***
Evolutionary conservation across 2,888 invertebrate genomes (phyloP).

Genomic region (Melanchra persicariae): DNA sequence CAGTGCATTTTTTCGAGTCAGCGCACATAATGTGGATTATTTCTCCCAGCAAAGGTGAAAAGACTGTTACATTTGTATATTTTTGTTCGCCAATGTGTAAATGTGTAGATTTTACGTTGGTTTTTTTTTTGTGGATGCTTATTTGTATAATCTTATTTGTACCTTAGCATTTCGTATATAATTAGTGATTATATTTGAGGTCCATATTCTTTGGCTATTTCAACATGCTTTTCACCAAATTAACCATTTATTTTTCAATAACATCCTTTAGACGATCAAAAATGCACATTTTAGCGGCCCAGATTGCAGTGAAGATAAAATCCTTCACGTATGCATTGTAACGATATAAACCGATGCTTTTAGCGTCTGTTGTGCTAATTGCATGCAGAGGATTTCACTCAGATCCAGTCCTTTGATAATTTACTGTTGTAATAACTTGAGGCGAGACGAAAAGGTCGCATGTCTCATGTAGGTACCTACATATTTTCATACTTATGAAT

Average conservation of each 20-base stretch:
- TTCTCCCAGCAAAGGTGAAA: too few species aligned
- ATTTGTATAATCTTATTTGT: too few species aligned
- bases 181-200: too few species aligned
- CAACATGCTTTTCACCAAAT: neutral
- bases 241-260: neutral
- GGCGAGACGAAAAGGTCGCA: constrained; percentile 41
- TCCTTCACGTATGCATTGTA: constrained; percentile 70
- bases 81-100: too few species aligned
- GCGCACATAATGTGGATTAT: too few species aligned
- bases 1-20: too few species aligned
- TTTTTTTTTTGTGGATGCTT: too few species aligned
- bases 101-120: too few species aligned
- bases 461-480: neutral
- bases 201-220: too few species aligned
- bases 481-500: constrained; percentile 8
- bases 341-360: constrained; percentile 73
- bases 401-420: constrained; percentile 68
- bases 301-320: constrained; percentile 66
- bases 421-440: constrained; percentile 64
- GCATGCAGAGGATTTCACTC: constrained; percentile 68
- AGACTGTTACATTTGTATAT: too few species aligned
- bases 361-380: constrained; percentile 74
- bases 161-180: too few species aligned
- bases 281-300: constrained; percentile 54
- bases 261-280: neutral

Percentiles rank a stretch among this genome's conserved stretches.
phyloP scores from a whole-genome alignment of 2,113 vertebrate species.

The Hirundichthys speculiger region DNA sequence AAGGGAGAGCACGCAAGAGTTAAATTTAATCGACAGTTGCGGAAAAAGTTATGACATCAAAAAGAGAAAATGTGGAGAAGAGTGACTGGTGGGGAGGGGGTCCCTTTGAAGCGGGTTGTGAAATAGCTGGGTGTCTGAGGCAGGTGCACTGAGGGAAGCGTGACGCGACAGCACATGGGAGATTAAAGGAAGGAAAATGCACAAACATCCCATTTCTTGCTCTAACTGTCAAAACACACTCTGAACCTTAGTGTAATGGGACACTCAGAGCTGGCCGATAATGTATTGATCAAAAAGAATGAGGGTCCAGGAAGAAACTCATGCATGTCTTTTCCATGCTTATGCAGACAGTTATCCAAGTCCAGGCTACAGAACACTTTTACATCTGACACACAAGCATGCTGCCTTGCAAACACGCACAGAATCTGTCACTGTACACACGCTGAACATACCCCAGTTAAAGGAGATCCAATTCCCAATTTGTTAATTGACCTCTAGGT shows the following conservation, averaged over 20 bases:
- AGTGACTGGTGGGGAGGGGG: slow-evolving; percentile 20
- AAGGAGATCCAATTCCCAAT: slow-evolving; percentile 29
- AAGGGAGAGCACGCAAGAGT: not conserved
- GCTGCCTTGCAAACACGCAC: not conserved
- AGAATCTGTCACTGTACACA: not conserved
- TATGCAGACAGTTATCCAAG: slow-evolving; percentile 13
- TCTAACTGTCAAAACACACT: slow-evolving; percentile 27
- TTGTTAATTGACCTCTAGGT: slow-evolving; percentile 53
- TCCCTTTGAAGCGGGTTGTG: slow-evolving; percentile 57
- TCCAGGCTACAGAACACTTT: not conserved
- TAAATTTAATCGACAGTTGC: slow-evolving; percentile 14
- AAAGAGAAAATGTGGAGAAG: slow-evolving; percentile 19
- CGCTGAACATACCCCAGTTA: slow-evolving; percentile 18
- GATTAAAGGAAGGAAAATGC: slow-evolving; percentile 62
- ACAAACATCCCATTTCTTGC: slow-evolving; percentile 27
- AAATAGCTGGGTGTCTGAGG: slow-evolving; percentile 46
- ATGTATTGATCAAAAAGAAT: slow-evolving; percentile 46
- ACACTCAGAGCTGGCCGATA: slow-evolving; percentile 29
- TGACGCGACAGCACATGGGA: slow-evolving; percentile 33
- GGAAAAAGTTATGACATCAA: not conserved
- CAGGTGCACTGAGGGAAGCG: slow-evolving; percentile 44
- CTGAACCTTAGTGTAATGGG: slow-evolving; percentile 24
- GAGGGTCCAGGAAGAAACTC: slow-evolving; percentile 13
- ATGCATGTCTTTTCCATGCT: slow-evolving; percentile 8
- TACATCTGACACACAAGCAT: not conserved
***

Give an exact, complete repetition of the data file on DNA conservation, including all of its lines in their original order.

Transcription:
Evolutionary conservation across 2,888 invertebrate genomes (phyloP).

Genomic region (Melanchra persicariae): DNA sequence CAGTGCATTTTTTCGAGTCAGCGCACATAATGTGGATTATTTCTCCCAGCAAAGGTGAAAAGACTGTTACATTTGTATATTTTTGTTCGCCAATGTGTAAATGTGTAGATTTTACGTTGGTTTTTTTTTTGTGGATGCTTATTTGTATAATCTTATTTGTACCTTAGCATTTCGTATATAATTAGTGATTATATTTGAGGTCCATATTCTTTGGCTATTTCAACATGCTTTTCACCAAATTAACCATTTATTTTTCAATAACATCCTTTAGACGATCAAAAATGCACATTTTAGCGGCCCAGATTGCAGTGAAGATAAAATCCTTCACGTATGCATTGTAACGATATAAACCGATGCTTTTAGCGTCTGTTGTGCTAATTGCATGCAGAGGATTTCACTCAGATCCAGTCCTTTGATAATTTACTGTTGTAATAACTTGAGGCGAGACGAAAAGGTCGCATGTCTCATGTAGGTACCTACATATTTTCATACTTATGAAT

Average conservation of each 20-base stretch:
- TTCTCCCAGCAAAGGTGAAA: too few species aligned
- ATTTGTATAATCTTATTTGT: too few species aligned
- bases 181-200: too few species aligned
- CAACATGCTTTTCACCAAAT: neutral
- bases 241-260: neutral
- GGCGAGACGAAAAGGTCGCA: constrained; percentile 41
- TCCTTCACGTATGCATTGTA: constrained; percentile 70
- bases 81-100: too few species aligned
- GCGCACATAATGTGGATTAT: too few species aligned
- bases 1-20: too few species aligned
- TTTTTTTTTTGTGGATGCTT: too few species aligned
- bases 101-120: too few species aligned
- bases 461-480: neutral
- bases 201-220: too few species aligned
- bases 481-500: constrained; percentile 8
- bases 341-360: constrained; percentile 73
- bases 401-420: constrained; percentile 68
- bases 301-320: constrained; percentile 66
- bases 421-440: constrained; percentile 64
- GCATGCAGAGGATTTCACTC: constrained; percentile 68
- AGACTGTTACATTTGTATAT: too few species aligned
- bases 361-380: constrained; percentile 74
- bases 161-180: too few species aligned
- bases 281-300: constrained; percentile 54
- bases 261-280: neutral

Percentiles rank a stretch among this genome's conserved stretches.
phyloP scores from a whole-genome alignment of 2,113 vertebrate species.

The Hirundichthys speculiger region DNA sequence AAGGGAGAGCACGCAAGAGTTAAATTTAATCGACAGTTGCGGAAAAAGTTATGACATCAAAAAGAGAAAATGTGGAGAAGAGTGACTGGTGGGGAGGGGGTCCCTTTGAAGCGGGTTGTGAAATAGCTGGGTGTCTGAGGCAGGTGCACTGAGGGAAGCGTGACGCGACAGCACATGGGAGATTAAAGGAAGGAAAATGCACAAACATCCCATTTCTTGCTCTAACTGTCAAAACACACTCTGAACCTTAGTGTAATGGGACACTCAGAGCTGGCCGATAATGTATTGATCAAAAAGAATGAGGGTCCAGGAAGAAACTCATGCATGTCTTTTCCATGCTTATGCAGACAGTTATCCAAGTCCAGGCTACAGAACACTTTTACATCTGACACACAAGCATGCTGCCTTGCAAACACGCACAGAATCTGTCACTGTACACACGCTGAACATACCCCAGTTAAAGGAGATCCAATTCCCAATTTGTTAATTGACCTCTAGGT shows the following conservation, averaged over 20 bases:
- AGTGACTGGTGGGGAGGGGG: slow-evolving; percentile 20
- AAGGAGATCCAATTCCCAAT: slow-evolving; percentile 29
- AAGGGAGAGCACGCAAGAGT: not conserved
- GCTGCCTTGCAAACACGCAC: not conserved
- AGAATCTGTCACTGTACACA: not conserved
- TATGCAGACAGTTATCCAAG: slow-evolving; percentile 13
- TCTAACTGTCAAAACACACT: slow-evolving; percentile 27
- TTGTTAATTGACCTCTAGGT: slow-evolving; percentile 53
- TCCCTTTGAAGCGGGTTGTG: slow-evolving; percentile 57
- TCCAGGCTACAGAACACTTT: not conserved
- TAAATTTAATCGACAGTTGC: slow-evolving; percentile 14
- AAAGAGAAAATGTGGAGAAG: slow-evolving; percentile 19
- CGCTGAACATACCCCAGTTA: slow-evolving; percentile 18
- GATTAAAGGAAGGAAAATGC: slow-evolving; percentile 62
- ACAAACATCCCATTTCTTGC: slow-evolving; percentile 27
- AAATAGCTGGGTGTCTGAGG: slow-evolving; percentile 46
- ATGTATTGATCAAAAAGAAT: slow-evolving; percentile 46
- ACACTCAGAGCTGGCCGATA: slow-evolving; percentile 29
- TGACGCGACAGCACATGGGA: slow-evolving; percentile 33
- GGAAAAAGTTATGACATCAA: not conserved
- CAGGTGCACTGAGGGAAGCG: slow-evolving; percentile 44
- CTGAACCTTAGTGTAATGGG: slow-evolving; percentile 24
- GAGGGTCCAGGAAGAAACTC: slow-evolving; percentile 13
- ATGCATGTCTTTTCCATGCT: slow-evolving; percentile 8
- TACATCTGACACACAAGCAT: not conserved